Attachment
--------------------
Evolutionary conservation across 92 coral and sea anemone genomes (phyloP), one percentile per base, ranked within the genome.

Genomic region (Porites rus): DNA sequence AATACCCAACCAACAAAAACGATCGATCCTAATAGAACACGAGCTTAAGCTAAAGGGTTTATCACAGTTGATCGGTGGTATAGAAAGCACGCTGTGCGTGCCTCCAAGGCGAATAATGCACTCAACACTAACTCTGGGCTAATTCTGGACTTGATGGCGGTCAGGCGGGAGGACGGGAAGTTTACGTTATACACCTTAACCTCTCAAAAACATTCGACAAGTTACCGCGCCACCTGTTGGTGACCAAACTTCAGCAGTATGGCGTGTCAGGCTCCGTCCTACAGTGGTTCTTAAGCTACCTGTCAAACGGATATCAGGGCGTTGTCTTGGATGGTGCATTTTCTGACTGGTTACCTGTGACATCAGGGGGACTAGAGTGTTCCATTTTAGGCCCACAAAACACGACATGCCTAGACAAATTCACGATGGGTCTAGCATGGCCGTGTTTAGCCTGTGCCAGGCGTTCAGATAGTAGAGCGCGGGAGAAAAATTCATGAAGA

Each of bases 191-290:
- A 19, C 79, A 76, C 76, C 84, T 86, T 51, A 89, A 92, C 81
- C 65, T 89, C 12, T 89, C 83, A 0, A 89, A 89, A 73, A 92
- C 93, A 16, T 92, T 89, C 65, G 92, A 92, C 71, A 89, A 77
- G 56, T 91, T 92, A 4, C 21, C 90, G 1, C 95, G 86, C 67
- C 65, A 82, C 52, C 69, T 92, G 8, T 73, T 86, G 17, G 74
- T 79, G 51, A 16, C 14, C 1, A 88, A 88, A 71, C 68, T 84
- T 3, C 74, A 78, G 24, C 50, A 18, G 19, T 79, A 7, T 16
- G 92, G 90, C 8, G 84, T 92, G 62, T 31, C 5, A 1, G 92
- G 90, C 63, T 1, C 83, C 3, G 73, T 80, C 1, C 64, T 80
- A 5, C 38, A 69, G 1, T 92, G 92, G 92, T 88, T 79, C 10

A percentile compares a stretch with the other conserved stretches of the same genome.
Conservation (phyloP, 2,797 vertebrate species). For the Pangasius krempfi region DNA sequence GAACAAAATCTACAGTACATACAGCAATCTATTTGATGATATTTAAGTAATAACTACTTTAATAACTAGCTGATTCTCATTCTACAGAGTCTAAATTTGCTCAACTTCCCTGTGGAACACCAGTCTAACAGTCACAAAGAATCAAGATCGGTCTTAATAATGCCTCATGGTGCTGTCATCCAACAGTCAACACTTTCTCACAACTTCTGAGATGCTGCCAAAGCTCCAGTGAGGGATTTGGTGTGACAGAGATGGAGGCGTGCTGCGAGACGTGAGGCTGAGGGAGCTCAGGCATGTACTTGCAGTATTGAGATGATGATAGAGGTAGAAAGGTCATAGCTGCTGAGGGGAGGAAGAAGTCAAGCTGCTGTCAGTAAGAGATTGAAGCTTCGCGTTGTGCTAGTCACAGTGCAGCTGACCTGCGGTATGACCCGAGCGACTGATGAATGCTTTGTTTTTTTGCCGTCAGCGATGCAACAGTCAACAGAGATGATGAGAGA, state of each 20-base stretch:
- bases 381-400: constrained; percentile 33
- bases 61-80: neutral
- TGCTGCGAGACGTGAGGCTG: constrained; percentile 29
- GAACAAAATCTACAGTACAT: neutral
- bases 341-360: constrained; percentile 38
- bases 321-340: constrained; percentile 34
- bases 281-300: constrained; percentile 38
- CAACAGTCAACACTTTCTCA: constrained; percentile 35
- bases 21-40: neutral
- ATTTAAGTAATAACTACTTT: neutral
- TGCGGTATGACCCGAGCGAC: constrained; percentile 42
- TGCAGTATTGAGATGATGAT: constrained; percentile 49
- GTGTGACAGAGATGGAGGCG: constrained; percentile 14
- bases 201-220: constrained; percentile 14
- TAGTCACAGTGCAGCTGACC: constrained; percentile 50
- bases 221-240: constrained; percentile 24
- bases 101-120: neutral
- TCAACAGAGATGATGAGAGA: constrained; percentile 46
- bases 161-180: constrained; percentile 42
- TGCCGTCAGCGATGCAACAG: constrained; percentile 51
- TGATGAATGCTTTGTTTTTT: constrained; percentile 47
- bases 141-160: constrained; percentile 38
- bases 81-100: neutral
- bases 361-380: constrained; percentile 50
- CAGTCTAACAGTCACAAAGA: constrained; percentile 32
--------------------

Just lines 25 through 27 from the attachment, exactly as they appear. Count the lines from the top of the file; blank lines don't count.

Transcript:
- ATTTAAGTAATAACTACTTT: neutral
- TGCGGTATGACCCGAGCGAC: constrained; percentile 42
- TGCAGTATTGAGATGATGAT: constrained; percentile 49